Similarly, early boomers like my dad (’47) have a very different life/worldview that later boomers like my mother-in-law (redacted). My dad served in Korea and all my uncles went to Vietnam. They all remember JFK being shot; that was of the defining events for them. For Mrs. MMT’s family, who are generally about 10-15 years younger, they think more about events in the 70s, the stagflation and energy crises leading up to Reagan.

So, all that is a long way of saying that the generation stuff you hear about so often now is way overblown and generalized. I kind of laugh when I hear a colleague who isn’t even 40 talking about the problems with millennials. Millennials are much older than media portrayal for one, but they also encompass over 75 million people born in a time spanning 3 decades (about 23 years on average), five to six presidents, and countless different economic situations. Again, I finished grad school in ’08, meaning the Great Recession was a defining part of my life (like the depression for my grandparents), my nephew was 10.

Finally, I’ll point out that these lines aren’t perfect. For instance, my sister is an X. Some people with large families may have children that cross lines, or if someone was married very young, their children may fall into the next group. I think generally speaking, the time period in which you grew up is the best indicator, due to being shaped by the culture, and if someone is in some of the blurry edges, they are probably best classified by their parents’ generation. If you noticed, it was quite cycle. Greatest were shaped by the depression and war, then came their children who were shaped by war (but not a major recession/depression due to the law passed by their parents, which they would later repeal), their children are then affected by 9/11 another set of wars and the Great Recession. Likewise, you have the Silent, which is small and kind of off, who then have the ‘X’s who are also small and in a lot of ways, a reaction against the corporatism and greed for the second wave of Boomers. Now, their children and Millennials and whatever is next are all getting blurred together. Part of this is really just how ill-defined my generation is, but also because paths are less traditional. It isn’t men graduating high school then going to trade school/college/military, getting married at 22, then have their first kid within 2 years. That is how you end up with Mrs. MMT and I without question being the same generation (we are less than 6 months apart), but my dad was 37 when I was born, where as her mom was early 20s. Or my nephew who is closer to me in age than he is to my daughter because my sister was 19 when she had a kid and I was 30.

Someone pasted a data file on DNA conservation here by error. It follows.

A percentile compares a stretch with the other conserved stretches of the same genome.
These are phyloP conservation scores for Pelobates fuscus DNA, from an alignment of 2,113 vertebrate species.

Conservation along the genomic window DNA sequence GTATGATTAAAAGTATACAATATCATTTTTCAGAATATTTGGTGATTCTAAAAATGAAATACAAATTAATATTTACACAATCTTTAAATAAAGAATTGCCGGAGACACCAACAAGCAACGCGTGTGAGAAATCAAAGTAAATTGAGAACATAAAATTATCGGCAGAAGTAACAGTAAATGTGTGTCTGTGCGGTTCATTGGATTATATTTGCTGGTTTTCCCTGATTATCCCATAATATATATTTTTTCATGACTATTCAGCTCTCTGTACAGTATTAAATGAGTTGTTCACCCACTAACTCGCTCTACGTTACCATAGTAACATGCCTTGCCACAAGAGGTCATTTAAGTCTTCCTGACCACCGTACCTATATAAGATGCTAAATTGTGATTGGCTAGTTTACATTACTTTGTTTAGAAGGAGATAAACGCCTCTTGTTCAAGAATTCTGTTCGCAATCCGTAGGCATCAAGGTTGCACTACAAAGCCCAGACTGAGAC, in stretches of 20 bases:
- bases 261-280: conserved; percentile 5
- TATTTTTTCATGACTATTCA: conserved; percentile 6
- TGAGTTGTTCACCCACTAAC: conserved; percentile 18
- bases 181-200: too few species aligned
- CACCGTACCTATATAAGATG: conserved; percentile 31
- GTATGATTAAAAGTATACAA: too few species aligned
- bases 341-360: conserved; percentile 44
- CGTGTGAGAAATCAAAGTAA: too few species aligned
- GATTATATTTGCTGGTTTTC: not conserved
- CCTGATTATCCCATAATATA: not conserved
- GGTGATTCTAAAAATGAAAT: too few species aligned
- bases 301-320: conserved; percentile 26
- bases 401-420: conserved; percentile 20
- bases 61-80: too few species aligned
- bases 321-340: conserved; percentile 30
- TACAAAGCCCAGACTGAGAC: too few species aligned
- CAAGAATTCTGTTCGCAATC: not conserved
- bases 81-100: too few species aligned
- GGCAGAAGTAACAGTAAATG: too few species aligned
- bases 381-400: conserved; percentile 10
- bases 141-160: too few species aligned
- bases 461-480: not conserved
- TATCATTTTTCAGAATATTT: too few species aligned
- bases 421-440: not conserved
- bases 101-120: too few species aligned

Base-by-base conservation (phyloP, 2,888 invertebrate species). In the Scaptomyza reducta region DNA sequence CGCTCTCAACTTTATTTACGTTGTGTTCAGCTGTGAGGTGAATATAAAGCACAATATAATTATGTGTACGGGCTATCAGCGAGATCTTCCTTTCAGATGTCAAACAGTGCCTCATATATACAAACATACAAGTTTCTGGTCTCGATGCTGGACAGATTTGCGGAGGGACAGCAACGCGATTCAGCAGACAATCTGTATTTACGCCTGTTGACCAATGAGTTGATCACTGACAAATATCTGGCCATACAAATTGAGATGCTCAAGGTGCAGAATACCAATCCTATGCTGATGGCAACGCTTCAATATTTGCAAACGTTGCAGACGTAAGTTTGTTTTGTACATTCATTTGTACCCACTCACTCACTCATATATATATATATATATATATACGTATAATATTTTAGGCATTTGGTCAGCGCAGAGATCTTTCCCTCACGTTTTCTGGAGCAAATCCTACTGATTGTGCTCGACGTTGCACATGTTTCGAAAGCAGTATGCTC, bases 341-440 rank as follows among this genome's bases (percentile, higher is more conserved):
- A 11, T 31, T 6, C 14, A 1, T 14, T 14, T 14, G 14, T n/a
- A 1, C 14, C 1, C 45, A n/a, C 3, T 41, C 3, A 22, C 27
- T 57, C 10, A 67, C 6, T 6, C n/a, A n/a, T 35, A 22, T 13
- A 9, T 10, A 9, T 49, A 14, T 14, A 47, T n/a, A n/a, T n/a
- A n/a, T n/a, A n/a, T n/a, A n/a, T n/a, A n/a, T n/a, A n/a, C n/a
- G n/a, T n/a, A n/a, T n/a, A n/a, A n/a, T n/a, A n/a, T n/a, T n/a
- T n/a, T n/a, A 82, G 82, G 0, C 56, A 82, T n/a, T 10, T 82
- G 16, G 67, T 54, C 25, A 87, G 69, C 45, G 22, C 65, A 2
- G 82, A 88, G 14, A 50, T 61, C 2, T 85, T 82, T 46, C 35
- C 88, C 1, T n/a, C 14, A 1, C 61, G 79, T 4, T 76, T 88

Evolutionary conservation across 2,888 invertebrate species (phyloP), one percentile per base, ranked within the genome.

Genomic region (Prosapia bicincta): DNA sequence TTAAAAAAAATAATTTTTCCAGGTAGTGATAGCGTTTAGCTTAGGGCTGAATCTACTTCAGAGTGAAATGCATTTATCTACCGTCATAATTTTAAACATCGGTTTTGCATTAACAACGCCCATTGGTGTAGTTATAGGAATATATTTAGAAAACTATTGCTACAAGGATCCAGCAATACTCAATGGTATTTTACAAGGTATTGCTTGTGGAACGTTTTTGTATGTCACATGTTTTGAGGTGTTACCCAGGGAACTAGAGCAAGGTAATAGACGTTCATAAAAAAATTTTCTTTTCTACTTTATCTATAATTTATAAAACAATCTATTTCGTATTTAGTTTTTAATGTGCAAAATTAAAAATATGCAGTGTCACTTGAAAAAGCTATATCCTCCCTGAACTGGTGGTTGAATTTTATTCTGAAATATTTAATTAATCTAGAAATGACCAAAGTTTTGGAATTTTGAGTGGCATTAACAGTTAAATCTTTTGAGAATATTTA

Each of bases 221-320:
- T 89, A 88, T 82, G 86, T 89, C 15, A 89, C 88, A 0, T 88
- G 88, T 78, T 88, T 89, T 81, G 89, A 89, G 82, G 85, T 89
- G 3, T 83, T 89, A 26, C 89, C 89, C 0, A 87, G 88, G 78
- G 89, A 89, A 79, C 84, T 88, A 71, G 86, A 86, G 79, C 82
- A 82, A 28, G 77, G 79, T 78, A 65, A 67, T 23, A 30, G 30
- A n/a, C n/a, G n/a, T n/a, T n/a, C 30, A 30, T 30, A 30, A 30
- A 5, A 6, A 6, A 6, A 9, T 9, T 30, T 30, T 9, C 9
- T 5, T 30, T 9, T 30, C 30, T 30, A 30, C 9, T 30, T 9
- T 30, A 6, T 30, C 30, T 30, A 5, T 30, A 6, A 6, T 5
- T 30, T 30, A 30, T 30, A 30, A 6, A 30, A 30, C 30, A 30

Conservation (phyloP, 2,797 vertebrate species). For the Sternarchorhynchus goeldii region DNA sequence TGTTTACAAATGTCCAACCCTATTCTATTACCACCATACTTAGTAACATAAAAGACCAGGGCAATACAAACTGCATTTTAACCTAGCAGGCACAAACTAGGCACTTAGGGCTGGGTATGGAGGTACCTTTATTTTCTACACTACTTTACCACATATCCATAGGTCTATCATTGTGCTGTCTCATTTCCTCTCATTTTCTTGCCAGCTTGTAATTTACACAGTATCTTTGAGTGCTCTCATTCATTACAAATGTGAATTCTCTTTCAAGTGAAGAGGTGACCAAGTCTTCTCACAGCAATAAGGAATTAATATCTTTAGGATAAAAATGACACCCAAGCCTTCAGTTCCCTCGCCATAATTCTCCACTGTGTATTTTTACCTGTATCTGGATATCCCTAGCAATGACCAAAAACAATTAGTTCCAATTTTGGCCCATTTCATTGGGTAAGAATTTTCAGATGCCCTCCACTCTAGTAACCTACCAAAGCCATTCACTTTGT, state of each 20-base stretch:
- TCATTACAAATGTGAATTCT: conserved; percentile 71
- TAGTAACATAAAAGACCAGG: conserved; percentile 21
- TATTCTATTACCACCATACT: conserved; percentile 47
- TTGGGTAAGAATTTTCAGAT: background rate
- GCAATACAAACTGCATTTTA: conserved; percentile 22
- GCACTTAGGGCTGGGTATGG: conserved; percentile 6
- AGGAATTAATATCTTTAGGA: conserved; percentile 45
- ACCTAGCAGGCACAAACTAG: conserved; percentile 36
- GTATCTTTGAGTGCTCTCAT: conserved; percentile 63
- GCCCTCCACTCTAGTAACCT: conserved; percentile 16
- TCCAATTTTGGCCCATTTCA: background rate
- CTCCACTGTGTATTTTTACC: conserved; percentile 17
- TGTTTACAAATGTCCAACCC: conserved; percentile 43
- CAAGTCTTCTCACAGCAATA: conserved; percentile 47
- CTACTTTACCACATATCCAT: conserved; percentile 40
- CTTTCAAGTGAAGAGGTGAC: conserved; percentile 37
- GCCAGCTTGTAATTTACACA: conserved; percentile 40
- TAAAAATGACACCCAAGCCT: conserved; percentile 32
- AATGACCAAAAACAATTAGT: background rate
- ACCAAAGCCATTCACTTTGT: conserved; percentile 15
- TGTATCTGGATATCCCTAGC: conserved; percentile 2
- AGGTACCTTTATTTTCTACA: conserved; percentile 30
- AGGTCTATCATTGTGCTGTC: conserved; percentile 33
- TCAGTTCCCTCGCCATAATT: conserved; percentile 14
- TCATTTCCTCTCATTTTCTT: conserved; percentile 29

An importance thing in understanding how the church reacts going forward is seeing how history is repeating itself. The Echos, like me (80s) are already known for being more frugal and rediscovering things like cooking and sewing, the same way our grandparents were. While the people just now interring the workforce down to middle schoolers are rejecting the consumerism and self-centeredness of the second half of the boomers (much like ‘X’). While there is a mix of people in the 90s that grew up in the expansion and mirror those boomers in their sense of entitlement and expectations for life.

I’m not as pessimistic about the changes in the next generation as others may be. They will be more diverse and more liberal, but that has been true in every generation. Probably the biggest difference, and the one that does bring them outside of these generational patterns is that they are not growing up a majority Christian culture. I think White does a great job addressing this in his book. So, there is that, I’ve already written much more than I had originally intended, but it is one of the topics I geek out on, so I hope you liked it and that it was helpful

Updates

Alright everybody, I have finally had some time to write again. I just finished my classes last week. The past month was crazy with final exams, final case studies, and final papers. It ended up being a lot more work than I thought. I’ll have an up date and review of the courses/CCEF in general up soon, as well as where I cam going from here.

Tomorrow I am will have a short post up about generational theory in preparation for my review of Meet Generation Z that will be up on Wednesday. I’ve been fall really behind in reviews, and will hopefully have at least one a week up for the next two or three months. Here are the books that just Baker Books has sent to me review over the past 3 months. The stack on the left is the books I need to read, the stack in the middle is books I’ve finished reading, and the stack on the right is what I’ve reviewed. So, falling behind. I’ll try to do better next time.

In the mean time, it is Biblical Studies Carnival time for April already. Go check it out over at Theologians, Inc.